The Hutcheson Laboratory runs supportive care clinical trials that seek to evaluate strategies to improve functional outcomes after head and neck cancer - with particular emphasis on swallowing outcomes. Our trials span the continuum of survivorship from preventive or proactive therapy strategies to management of late effects of cancer therapy.
Expiratory Muscle Strength Training (ESMT) pilot trial - Effects of Expiratory Muscle Strength Training on Airway Protection and Swallowing in Chronic Dysphagia After Radiation Therapy
- Expiratory muscle strength training for radiation-associated aspiration after head and neck cancer: A case series
- Expiratory muscle strength training evaluated with simultaneous high-resolution manometry and electromyography
- Cough strength and expiratory force in aspirating and nonaspirating postradiation head and neck cancer survivors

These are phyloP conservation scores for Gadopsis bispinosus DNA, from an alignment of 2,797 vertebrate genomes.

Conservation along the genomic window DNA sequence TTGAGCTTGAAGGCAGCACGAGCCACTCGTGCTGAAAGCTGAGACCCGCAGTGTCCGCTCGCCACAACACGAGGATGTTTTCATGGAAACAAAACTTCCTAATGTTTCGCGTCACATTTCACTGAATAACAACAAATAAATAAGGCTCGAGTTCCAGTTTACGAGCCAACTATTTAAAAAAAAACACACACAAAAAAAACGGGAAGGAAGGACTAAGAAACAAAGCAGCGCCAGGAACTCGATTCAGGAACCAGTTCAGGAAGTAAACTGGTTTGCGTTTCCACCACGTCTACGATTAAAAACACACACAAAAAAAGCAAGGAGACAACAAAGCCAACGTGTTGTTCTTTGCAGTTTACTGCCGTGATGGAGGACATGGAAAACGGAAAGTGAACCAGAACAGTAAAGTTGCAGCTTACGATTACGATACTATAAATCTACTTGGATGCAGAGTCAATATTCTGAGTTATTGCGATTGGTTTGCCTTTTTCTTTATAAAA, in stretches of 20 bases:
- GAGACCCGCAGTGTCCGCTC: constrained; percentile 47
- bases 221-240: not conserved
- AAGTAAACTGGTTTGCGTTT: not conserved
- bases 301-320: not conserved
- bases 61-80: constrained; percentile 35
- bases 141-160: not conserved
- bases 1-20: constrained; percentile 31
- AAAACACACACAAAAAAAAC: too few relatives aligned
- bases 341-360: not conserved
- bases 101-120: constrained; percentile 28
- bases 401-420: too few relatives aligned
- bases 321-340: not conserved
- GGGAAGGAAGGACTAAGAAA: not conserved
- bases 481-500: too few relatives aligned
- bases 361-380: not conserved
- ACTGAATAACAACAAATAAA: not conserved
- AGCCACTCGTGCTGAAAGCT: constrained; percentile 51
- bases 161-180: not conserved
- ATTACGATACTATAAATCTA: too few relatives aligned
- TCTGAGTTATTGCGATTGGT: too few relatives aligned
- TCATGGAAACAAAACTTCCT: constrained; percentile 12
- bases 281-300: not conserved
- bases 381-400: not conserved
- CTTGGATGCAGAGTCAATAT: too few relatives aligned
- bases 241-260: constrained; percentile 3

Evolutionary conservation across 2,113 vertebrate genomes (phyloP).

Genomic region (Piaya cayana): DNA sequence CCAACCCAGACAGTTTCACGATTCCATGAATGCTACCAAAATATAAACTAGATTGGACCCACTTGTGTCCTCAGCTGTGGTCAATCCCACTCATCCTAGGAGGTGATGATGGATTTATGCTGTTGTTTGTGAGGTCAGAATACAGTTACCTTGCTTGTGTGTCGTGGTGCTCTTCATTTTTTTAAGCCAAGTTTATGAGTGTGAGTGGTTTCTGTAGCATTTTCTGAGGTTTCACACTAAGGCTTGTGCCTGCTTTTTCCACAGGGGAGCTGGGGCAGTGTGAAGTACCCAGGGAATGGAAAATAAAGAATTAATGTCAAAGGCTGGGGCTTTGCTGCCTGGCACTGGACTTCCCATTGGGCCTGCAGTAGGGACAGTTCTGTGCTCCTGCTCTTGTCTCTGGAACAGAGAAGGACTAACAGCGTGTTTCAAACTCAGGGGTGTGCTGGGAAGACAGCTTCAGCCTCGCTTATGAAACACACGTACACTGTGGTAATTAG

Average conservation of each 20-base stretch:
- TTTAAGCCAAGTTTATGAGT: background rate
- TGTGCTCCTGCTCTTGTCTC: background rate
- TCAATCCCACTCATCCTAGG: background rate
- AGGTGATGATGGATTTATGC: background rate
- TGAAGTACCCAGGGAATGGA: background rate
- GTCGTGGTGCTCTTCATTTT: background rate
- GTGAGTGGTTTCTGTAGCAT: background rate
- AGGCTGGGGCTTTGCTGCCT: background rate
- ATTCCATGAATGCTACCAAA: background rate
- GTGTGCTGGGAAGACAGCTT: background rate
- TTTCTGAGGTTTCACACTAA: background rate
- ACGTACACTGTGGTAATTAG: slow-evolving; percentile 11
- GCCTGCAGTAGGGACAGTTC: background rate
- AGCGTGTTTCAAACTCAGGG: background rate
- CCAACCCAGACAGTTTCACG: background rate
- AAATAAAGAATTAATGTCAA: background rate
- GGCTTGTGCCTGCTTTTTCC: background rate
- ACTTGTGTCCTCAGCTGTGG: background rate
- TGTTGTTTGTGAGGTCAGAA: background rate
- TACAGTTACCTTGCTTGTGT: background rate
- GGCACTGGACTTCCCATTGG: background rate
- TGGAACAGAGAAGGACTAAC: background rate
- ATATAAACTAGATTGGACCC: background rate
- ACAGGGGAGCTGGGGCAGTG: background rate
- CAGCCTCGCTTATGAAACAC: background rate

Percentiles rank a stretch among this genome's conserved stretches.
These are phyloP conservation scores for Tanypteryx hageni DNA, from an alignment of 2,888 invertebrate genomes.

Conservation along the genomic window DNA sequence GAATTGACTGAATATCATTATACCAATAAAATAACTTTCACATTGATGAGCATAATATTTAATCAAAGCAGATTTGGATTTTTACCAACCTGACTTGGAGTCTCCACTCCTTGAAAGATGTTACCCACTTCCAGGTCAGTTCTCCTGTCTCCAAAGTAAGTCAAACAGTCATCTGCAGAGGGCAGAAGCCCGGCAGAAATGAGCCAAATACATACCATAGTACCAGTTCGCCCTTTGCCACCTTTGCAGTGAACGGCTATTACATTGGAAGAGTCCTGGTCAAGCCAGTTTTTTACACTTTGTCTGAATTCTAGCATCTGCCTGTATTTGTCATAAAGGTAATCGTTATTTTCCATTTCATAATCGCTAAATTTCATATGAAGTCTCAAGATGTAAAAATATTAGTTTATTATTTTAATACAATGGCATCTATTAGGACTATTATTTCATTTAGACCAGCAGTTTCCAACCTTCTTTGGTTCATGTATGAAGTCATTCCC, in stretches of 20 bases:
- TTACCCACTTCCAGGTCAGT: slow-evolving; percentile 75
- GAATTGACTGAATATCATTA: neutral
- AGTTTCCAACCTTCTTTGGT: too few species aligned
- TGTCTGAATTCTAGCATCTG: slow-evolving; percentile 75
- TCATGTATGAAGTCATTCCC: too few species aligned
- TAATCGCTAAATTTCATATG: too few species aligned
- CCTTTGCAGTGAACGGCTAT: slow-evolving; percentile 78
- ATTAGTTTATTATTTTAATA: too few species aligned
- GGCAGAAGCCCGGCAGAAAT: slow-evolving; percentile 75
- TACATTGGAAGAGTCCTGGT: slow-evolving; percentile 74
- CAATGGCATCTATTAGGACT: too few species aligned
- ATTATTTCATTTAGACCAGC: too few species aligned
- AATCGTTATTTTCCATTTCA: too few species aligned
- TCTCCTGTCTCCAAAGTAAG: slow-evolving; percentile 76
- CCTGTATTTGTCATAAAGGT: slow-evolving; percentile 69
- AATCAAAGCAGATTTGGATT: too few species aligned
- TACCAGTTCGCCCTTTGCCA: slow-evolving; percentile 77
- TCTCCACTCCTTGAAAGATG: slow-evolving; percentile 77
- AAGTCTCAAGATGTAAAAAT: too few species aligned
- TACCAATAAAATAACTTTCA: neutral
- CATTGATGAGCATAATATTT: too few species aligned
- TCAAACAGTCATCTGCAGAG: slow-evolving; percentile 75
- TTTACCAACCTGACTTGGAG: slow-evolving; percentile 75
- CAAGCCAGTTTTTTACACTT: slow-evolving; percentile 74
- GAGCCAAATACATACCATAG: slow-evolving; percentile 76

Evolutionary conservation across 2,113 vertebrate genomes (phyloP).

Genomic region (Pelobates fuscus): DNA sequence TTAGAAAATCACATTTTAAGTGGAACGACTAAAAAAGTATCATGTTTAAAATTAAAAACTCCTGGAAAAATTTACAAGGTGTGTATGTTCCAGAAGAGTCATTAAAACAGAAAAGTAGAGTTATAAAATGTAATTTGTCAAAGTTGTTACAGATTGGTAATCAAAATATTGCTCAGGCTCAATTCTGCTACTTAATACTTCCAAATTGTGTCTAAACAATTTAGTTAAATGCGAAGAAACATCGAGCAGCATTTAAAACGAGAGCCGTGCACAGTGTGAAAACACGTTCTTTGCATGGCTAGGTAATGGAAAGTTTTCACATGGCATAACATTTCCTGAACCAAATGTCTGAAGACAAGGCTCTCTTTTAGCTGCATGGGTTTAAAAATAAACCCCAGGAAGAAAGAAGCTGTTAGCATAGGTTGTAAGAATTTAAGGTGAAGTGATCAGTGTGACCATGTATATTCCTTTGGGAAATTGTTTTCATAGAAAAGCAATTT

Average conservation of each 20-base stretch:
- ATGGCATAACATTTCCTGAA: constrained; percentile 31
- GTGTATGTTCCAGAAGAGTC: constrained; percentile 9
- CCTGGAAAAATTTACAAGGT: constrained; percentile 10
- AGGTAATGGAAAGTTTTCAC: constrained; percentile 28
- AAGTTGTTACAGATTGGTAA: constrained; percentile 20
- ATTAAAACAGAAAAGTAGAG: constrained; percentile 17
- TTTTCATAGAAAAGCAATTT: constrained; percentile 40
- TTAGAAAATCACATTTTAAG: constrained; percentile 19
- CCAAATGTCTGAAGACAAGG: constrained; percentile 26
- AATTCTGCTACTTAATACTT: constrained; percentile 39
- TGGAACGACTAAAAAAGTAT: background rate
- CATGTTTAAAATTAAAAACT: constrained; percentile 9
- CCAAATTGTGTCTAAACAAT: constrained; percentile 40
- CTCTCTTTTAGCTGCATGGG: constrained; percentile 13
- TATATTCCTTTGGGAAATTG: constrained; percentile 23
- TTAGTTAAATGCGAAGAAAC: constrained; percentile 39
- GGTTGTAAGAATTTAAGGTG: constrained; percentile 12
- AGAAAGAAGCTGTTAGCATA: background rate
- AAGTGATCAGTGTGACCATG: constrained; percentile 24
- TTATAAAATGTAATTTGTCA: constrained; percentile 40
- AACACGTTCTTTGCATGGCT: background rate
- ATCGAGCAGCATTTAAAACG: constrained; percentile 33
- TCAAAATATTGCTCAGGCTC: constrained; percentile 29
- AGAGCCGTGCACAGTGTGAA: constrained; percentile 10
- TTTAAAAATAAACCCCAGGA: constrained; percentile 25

PRO-ACTIVE is an international multi-site pragmatic randomized clinical trial comparing ideal timing and intensity of swallowing therapy for patients receiving head and neck radiotherapy. PRO-ACTIVE (high and low intensity) and RE-ACTIVE swallowing therapies are compared during radiotherapy. Earlier and more intensive swallowing therapy may help lessen days on feeding tube after radiation or improve swallowing outcomes.
STOP is a phase I/II dose finding trial examining the side effect and best dose of steroid therapy (prednione or methylprednisolone) in improving symptoms of late radiation-associated lower cranial neuropathy in head and neck cancer survivors. High dose steroid may help improve symptoms associated with late radiation-associated cranial neuropathy.
MANTLE is a pilot trial to study how well manual therapy works in treating fibrosis-related late-radiation associated dysphagia. Manual therapy is the use of massage and stretching exercises to increase blood flow and muscle movement in the neck, throat, jaw and mouth, which may help to improve swallowing ability and range of motion in participants experiencing fibrosis as a side effect of head and neck cancer treatment.